We evaluated the subgroup of 206 patients who initially presented in VF and found results similar to those for the overall group. Comparing the fixed and escalating groups with cluster analysis showed that conversion rates were 41.6% and 37.5% (P=0.66) for first shocks and 25.7% and 36.0% (P=0.075) in multishock patients. The respective termination rates were 88.3% and 88.3% (P=1.0) for first shocks and 71.8% and 81.8% (P=0.050) in multishock patients.
Survival outcomes with regard to return of spontaneous circulation, survival for 1 hour, survival for 24 hours, and survival to hospital discharge were not different between the fixed lower and escalating higher groups. Similarly, the median Cerebral Performance Category scores were the same (Table 4). With regard to adverse outcomes, elevations of troponin levels, creatinine kinase levels, and ECG ST segments were similar in both study groups. There was, however, a nonsignificant trend toward more patients with left ventricular ejection fraction <35% in the group treated with fixed lower-energy shocks (24.3% versus 10.5%; P=0.12).
The present study is the first randomized controlled trial to compare fixed lower- with escalating higher-energy regimens for biphasic defibrillation in out-of-hospital cardiac arrest. Rates of conversion to an organized rhythm and VF termination were statistically indistinguishable for first shocks of 150 and 200 J. For approximately half of the patients in each group, this first shock was the only defibrillation required during the period of AED use. In the other half, in whom persistent or recurrent VF necessitated delivery of additional AED shocks, we found a significant benefit from the escalating higher-energy regimen for both conversion to an organized rhythm and termination of VF. The present study did not find a difference in survival rates between regimens but was not powered to do so. In addition, we found a trend toward fewer patients with decreased left ventricular ejection fraction in the escalating higher-energy group, possibly because this group required substantially fewer shocks during the basic life support/AED phase of resuscitation care.
Although biphasic waveforms were first introduced into external defibrillators more than a decade ago, the optimal energy levels and dosing strategies for the various clinical settings in which biphasic external defibrillators are now used remain unknown. Initial clinical investigations of external biphasic defibrillation were conducted in the electrophysiology laboratory setting where shocks were administered to treat induced arrhythmias of brief duration. These studies, performed primarily to support US Food and Drug Administration clearance of new biphasic waveforms, documented that a variety of biphasic shock doses can terminate VF at least as effectively as conventional monophasic shocks of 200 J.21–24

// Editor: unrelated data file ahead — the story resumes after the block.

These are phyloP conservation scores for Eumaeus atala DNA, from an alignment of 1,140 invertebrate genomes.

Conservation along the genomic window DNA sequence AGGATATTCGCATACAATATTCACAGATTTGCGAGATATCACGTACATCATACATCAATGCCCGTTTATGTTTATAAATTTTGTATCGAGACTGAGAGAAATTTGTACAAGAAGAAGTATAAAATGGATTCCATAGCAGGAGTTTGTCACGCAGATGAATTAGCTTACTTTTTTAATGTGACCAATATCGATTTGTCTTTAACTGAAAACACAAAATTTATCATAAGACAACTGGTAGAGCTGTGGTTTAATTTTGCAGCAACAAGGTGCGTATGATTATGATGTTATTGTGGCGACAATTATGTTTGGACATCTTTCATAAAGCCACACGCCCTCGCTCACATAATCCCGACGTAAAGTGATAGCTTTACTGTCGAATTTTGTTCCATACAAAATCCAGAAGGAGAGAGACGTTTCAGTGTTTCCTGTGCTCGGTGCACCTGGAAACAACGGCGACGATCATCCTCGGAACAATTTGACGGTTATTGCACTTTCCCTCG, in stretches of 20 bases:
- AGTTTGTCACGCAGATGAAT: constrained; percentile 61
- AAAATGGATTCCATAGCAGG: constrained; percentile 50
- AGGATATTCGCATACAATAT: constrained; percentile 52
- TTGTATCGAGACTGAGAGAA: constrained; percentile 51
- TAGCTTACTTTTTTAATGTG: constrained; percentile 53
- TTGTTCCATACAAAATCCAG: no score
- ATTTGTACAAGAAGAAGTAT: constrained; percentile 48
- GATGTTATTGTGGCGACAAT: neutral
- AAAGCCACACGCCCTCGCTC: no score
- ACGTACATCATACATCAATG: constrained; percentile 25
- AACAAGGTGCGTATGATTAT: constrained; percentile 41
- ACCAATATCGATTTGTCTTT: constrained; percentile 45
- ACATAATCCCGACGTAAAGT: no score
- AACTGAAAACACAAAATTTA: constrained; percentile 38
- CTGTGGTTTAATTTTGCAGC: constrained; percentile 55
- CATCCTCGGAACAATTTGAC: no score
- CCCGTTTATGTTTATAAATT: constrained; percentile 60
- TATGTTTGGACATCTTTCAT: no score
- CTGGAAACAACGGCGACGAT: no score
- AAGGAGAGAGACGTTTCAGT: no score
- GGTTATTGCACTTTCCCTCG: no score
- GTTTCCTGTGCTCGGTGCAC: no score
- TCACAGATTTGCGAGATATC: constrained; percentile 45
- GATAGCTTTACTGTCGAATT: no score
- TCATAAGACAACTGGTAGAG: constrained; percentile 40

More recent studies have described the performance of specific biphasic energy doses during attempted resuscitation from in-hospital and out-of-hospital cardiac arrest. High VF termination rates have generally been reported for initial 150- to 200-J biphasic shocks delivered from first-responder AEDs.9,11–13,25,26 Several other studies have reported markedly lower VF termination rates for 100- to 150-J biphasic shocks delivered during ALS-level resuscitation care.10,16 These published reports have focused predominantly on the first shock performance of a single biphasic waveform and energy level. A recent report demonstrated that the efficacy of shocks is lower for subsequent episodes than for initial episodes of VF, even when energy levels up to 360 J are used.27 Thus, current evidence indicates that various biphasic waveforms and energies still leave room for improvement in defibrillation performance in some clinical settings and patient cohorts. However, previous clinical comparison of different biphasic energy levels and dosing regimens is limited to a single, nonrandomized study.10
The present study extends this body of evidence on biphasic defibrillation during cardiac arrest resuscitation in several important ways. We compared 2 different commonly used biphasic AED first-shock energy doses and documented that they both provide high rates of VF termination and comparable rates of conversion to an organized rhythm. We also evaluated the performance of 2 different, commonly used AED energy dosing regimens for shocks after the first shock. These additional shocks are required not only in the small percentage of patients for whom the first shock fails to terminate VF but also in the large percentage of patients in whom VF reappears ≥1 time in the seconds to minutes after successful VF termination.9,14,27,28 Our finding that rates of both conversion to an organized rhythm and VF termination are significantly affected by the energy level of subsequent shocks has not previously been reported. This finding explicitly confirms an implication of the data reported by Walsh et al10 and does so in a setting in which many subsequent shocks were delivered for recurrent VF, not solely for persistent VF.